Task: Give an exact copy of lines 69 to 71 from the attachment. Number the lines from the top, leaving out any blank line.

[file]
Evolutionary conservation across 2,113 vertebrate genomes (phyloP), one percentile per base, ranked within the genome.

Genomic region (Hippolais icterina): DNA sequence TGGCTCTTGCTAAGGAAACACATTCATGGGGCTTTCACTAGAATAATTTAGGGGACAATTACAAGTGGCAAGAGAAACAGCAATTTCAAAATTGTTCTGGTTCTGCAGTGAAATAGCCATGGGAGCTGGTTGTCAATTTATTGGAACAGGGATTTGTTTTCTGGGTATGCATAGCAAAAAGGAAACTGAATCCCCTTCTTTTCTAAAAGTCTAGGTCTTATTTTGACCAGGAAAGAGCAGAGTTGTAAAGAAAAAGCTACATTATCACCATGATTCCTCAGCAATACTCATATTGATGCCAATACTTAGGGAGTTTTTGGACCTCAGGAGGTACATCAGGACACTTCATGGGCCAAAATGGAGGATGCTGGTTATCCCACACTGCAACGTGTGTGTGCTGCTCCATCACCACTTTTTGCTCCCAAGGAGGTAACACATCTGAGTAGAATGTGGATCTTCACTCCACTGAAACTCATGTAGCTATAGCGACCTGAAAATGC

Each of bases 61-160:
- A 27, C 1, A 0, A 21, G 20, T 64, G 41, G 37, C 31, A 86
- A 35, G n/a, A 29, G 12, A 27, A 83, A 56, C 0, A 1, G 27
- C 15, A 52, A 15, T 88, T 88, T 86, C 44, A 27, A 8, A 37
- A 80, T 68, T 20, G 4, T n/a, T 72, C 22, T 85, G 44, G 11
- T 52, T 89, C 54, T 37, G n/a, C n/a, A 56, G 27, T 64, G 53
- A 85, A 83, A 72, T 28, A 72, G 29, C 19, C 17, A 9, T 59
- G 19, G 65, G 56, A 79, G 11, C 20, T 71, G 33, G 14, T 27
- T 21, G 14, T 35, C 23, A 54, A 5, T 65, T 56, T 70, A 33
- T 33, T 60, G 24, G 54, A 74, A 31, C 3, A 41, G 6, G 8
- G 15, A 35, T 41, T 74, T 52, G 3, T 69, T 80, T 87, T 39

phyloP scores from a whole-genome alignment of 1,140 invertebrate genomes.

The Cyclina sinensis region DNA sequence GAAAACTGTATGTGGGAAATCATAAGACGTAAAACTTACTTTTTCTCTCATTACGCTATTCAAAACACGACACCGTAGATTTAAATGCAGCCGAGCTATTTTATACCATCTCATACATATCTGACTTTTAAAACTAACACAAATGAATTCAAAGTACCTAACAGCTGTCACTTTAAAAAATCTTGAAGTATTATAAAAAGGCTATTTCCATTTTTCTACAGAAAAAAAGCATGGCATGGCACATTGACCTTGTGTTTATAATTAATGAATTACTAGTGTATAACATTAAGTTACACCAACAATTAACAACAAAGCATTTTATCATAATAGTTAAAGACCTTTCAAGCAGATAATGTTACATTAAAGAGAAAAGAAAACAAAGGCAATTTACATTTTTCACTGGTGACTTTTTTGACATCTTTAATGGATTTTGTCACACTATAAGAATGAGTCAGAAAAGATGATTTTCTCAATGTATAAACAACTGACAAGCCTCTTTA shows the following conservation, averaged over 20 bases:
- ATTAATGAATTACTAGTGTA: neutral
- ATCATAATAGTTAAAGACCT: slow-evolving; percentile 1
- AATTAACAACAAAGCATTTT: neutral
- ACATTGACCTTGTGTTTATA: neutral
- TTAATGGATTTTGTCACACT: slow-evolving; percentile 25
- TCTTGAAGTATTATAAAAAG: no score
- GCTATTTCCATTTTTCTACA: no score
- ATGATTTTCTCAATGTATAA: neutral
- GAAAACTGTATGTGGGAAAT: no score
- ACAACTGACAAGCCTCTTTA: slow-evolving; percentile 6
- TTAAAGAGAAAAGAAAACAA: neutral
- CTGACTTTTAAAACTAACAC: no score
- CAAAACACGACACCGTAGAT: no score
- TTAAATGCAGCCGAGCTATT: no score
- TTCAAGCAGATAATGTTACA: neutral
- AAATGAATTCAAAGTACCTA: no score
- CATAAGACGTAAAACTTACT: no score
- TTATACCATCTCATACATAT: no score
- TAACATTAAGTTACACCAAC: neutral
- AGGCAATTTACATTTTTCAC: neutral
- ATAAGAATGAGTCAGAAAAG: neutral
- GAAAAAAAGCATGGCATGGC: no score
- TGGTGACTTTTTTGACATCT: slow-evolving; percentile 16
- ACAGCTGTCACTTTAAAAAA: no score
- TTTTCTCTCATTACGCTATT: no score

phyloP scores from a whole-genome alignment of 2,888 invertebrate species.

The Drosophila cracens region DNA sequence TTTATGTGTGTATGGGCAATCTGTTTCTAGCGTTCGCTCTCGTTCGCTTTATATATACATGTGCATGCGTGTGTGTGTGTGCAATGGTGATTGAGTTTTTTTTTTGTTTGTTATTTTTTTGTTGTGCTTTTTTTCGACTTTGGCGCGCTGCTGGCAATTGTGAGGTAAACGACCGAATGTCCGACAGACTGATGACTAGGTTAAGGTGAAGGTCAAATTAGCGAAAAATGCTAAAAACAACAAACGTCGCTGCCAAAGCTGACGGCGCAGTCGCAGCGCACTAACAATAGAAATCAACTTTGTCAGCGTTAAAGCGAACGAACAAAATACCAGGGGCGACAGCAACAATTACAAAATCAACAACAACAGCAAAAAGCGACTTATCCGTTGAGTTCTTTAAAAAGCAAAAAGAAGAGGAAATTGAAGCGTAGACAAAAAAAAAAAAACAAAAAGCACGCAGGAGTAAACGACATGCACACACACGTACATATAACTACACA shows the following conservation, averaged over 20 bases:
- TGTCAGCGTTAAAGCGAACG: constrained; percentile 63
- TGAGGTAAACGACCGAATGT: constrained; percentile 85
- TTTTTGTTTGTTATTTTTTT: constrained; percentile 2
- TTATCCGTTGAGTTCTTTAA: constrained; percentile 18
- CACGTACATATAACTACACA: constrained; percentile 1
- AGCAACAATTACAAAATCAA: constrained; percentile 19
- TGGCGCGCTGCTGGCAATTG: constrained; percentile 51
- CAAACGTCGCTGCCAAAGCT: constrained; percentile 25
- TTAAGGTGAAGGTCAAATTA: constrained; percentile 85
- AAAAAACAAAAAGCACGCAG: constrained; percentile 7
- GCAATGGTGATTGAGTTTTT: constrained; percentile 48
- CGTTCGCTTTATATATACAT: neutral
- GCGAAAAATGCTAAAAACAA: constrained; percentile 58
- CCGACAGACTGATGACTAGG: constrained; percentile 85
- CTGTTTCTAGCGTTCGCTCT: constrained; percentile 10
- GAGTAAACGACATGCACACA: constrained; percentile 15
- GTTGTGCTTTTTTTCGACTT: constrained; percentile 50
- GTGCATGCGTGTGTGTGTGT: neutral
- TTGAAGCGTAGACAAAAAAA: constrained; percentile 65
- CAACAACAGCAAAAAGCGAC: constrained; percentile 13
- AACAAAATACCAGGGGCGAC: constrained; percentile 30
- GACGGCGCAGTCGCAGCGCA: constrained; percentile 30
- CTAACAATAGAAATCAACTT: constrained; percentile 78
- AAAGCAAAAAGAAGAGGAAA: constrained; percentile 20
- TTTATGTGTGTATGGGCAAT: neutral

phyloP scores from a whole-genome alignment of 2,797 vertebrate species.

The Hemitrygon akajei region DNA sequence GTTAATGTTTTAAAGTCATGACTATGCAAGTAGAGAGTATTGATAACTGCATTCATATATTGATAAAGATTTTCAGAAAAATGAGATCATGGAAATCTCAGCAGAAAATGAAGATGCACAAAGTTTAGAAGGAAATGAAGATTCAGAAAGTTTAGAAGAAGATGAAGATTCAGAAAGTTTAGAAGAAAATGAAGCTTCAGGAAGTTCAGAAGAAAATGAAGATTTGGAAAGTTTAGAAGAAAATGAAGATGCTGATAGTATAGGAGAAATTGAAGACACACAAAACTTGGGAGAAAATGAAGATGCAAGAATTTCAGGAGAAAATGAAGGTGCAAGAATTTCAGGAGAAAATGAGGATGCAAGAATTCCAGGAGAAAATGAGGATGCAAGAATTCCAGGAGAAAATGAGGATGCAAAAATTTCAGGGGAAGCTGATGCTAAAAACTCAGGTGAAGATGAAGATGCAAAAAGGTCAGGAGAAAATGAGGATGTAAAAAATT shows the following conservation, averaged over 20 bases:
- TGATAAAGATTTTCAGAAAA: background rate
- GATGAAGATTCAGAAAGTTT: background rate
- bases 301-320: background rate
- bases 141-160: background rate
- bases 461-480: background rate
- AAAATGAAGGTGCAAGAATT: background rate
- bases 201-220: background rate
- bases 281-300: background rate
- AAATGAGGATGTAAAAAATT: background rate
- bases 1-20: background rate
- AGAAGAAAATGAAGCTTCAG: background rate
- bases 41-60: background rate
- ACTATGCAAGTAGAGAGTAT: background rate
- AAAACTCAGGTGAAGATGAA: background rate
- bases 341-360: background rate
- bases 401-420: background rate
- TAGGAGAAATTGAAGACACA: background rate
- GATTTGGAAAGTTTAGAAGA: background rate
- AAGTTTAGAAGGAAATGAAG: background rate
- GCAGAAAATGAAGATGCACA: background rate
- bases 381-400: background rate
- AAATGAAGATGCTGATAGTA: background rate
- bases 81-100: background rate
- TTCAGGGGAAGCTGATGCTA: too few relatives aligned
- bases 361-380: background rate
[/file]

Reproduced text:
The Hemitrygon akajei region DNA sequence GTTAATGTTTTAAAGTCATGACTATGCAAGTAGAGAGTATTGATAACTGCATTCATATATTGATAAAGATTTTCAGAAAAATGAGATCATGGAAATCTCAGCAGAAAATGAAGATGCACAAAGTTTAGAAGGAAATGAAGATTCAGAAAGTTTAGAAGAAGATGAAGATTCAGAAAGTTTAGAAGAAAATGAAGCTTCAGGAAGTTCAGAAGAAAATGAAGATTTGGAAAGTTTAGAAGAAAATGAAGATGCTGATAGTATAGGAGAAATTGAAGACACACAAAACTTGGGAGAAAATGAAGATGCAAGAATTTCAGGAGAAAATGAAGGTGCAAGAATTTCAGGAGAAAATGAGGATGCAAGAATTCCAGGAGAAAATGAGGATGCAAGAATTCCAGGAGAAAATGAGGATGCAAAAATTTCAGGGGAAGCTGATGCTAAAAACTCAGGTGAAGATGAAGATGCAAAAAGGTCAGGAGAAAATGAGGATGTAAAAAATT shows the following conservation, averaged over 20 bases:
- TGATAAAGATTTTCAGAAAA: background rate
- GATGAAGATTCAGAAAGTTT: background rate